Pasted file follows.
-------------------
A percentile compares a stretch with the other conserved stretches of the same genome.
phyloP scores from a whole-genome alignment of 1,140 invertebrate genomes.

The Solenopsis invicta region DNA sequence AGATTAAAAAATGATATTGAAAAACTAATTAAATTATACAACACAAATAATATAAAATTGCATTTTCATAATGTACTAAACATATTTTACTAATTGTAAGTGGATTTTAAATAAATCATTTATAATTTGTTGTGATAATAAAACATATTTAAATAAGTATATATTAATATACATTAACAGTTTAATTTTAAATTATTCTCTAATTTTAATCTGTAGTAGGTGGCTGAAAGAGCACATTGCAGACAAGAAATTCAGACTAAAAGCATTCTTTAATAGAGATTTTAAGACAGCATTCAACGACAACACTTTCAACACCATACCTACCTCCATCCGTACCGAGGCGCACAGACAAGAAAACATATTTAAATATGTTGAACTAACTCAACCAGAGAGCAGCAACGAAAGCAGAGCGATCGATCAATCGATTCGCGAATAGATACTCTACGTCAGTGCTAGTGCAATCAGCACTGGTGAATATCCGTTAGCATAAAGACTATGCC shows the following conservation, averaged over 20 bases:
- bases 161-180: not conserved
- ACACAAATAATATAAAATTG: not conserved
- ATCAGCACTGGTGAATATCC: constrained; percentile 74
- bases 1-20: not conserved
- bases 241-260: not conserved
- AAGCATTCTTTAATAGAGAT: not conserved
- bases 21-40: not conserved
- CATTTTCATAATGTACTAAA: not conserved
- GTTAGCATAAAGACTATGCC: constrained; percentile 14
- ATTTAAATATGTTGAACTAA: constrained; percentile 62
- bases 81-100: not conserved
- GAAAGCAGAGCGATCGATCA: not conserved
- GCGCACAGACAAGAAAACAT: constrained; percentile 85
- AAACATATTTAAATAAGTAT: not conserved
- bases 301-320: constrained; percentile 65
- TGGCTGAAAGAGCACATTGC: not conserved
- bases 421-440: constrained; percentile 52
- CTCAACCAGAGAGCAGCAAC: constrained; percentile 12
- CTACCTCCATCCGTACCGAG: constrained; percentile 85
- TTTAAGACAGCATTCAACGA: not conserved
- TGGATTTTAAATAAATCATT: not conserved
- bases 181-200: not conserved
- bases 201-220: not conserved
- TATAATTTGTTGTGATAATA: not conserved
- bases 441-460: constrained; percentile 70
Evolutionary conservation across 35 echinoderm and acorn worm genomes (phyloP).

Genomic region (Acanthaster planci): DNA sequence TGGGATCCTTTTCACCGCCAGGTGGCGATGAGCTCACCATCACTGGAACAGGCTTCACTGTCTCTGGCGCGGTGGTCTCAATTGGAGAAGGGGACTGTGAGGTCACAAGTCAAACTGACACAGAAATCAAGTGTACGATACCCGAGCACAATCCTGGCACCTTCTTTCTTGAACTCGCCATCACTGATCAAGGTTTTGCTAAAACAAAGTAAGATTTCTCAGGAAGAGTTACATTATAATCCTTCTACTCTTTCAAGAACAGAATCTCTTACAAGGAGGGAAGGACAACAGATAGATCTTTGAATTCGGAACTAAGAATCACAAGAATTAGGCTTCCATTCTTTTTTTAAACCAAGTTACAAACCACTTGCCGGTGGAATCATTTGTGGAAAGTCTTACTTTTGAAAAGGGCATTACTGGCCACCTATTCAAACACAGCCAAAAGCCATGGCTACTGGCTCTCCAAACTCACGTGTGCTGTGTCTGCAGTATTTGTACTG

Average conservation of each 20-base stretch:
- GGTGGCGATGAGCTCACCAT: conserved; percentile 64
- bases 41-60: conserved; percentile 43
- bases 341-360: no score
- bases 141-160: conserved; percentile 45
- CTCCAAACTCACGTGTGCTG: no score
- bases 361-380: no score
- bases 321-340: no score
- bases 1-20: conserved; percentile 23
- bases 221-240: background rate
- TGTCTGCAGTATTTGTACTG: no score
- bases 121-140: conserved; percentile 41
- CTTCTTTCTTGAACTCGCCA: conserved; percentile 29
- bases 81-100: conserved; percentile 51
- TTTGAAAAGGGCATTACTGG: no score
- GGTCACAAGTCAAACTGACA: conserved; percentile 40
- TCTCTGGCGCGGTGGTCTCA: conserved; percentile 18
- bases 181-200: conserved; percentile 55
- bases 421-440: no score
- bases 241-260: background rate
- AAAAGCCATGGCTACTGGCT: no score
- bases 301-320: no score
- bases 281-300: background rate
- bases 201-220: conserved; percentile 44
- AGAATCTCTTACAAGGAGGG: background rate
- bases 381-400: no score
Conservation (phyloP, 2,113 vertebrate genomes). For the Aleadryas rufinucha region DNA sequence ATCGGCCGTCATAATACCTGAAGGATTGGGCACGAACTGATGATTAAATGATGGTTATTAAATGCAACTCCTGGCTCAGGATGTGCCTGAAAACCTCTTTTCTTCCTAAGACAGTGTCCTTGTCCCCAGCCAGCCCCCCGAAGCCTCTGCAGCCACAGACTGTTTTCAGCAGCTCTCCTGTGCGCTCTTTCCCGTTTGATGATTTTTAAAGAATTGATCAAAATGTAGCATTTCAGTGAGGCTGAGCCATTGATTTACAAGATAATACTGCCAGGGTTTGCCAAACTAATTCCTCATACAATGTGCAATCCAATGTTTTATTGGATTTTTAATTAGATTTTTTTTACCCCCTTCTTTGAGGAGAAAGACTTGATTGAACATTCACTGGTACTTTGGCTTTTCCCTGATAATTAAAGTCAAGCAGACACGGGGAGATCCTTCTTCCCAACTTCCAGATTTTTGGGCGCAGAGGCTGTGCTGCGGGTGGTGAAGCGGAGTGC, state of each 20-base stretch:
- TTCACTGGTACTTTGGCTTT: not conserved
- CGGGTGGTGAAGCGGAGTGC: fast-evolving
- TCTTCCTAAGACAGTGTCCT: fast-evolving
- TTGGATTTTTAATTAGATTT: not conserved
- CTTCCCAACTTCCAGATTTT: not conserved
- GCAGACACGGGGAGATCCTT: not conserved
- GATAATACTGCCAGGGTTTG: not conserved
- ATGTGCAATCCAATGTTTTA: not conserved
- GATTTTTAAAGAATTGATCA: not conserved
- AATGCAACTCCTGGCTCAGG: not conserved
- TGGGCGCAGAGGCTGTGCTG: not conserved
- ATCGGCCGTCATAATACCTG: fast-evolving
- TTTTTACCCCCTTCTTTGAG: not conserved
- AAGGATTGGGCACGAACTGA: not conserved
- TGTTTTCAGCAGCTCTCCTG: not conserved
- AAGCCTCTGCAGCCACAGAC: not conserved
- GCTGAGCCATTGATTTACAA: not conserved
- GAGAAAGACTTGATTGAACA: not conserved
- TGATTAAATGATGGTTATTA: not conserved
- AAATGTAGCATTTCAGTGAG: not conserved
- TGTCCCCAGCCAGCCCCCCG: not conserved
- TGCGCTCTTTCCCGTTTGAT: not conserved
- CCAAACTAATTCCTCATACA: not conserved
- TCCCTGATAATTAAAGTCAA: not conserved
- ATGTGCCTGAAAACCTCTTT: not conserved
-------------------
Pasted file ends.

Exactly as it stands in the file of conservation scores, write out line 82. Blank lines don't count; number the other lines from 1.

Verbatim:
- ATGTGCCTGAAAACCTCTTT: not conserved